WASHINGTON --President Donald Trump on Wednesday signed two executive orders in keeping with campaign promises to boost border security and crack down on immigrants living in the U.S. illegally.
The president signed the orders during a ceremony at the Department of Homeland Security after honoring the department's newly confirmed secretary, retired Gen. John Kelly.
The executive orders jumpstart construction of a U.S.-Mexico border wall, one of his signature campaign promises, and strip funding for so-called sanctuary cities, which don't arrest or detain immigrants living in the U.S. illegally.
In response to Trump's border wall, Mexico's president said he rejects the decision by the U.S. and repeated that his country would not pay for it.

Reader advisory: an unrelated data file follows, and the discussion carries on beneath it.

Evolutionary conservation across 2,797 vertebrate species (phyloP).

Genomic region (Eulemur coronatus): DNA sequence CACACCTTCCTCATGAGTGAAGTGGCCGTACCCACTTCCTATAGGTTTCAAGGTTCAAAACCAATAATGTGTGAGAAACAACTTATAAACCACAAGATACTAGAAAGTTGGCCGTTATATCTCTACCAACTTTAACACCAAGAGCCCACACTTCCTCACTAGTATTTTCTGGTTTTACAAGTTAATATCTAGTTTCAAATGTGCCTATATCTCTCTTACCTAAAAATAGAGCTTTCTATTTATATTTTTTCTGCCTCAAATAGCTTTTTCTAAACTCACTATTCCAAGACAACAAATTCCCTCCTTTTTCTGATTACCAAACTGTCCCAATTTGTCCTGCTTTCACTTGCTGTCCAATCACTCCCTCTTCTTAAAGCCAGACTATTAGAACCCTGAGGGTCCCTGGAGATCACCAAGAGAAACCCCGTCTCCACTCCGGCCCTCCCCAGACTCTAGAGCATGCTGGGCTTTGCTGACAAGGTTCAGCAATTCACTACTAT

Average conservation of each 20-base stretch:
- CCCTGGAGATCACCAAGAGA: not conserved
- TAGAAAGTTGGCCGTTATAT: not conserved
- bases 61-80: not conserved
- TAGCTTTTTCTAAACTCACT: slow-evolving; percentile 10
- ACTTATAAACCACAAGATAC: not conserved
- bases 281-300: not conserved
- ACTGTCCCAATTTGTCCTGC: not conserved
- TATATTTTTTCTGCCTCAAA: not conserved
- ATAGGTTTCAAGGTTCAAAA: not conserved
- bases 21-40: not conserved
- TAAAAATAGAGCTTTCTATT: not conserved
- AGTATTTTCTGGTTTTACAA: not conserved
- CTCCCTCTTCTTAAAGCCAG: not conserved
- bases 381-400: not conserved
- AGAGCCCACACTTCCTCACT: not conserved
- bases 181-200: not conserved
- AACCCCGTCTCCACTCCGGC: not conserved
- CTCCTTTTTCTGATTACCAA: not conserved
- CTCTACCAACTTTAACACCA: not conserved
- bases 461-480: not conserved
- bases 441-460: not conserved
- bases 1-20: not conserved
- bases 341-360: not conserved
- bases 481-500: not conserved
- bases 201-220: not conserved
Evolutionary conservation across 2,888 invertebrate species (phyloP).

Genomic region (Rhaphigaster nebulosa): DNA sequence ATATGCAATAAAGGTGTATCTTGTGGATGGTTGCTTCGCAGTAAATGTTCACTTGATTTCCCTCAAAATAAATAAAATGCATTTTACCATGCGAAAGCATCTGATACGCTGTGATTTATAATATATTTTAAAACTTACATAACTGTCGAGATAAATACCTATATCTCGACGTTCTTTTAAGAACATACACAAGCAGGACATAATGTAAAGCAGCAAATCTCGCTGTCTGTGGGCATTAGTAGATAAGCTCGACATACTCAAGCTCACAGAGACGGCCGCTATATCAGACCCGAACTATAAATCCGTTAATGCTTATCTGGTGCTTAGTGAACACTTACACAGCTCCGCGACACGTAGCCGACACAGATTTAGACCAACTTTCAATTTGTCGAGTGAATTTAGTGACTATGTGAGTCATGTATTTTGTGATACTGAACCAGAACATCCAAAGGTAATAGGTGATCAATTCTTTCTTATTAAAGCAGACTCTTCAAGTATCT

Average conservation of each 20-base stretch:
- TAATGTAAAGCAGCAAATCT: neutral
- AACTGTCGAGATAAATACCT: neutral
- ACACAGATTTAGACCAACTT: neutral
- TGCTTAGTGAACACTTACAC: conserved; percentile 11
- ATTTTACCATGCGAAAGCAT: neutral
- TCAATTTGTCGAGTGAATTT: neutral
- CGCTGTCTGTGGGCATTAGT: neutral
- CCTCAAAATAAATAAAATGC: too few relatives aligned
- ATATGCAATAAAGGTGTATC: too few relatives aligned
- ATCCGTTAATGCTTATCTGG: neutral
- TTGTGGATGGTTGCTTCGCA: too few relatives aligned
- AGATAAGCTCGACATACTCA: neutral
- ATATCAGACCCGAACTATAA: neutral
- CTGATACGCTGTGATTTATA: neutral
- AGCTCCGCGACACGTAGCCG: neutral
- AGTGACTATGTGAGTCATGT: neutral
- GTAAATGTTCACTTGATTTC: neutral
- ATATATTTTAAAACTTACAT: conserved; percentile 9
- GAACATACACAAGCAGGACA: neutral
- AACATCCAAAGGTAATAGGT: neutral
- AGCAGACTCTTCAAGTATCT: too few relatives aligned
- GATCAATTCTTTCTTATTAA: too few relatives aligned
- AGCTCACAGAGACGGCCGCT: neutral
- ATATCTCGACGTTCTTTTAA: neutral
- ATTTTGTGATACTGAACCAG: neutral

President Enrique Pena Nieto did not address reports that he was "considering" canceling next week's visit to Washington following Trump's order to begin construction of the wall between the two countries.
In a recorded address televised nationally, Pena Nieto said "I regret and reject the decision of the US to build the wall."
Earlier Wednesday, an official, who was not authorized to discuss the matter publicly and spoke on condition of anonymity, told The Associated Press the administration "is considering" scrapping the Jan. 31 visit.
Trump's order came the same day Mexico's foreign relations and economy secretaries arrived in Washington for talks.
Trump holds the most powerful office in the world. But he's dogged by insecurity over his loss of the popular vote in the election and a persistent frustration that the legitimacy of his presidency is being challenged by Democrats and the media, aides and associates say.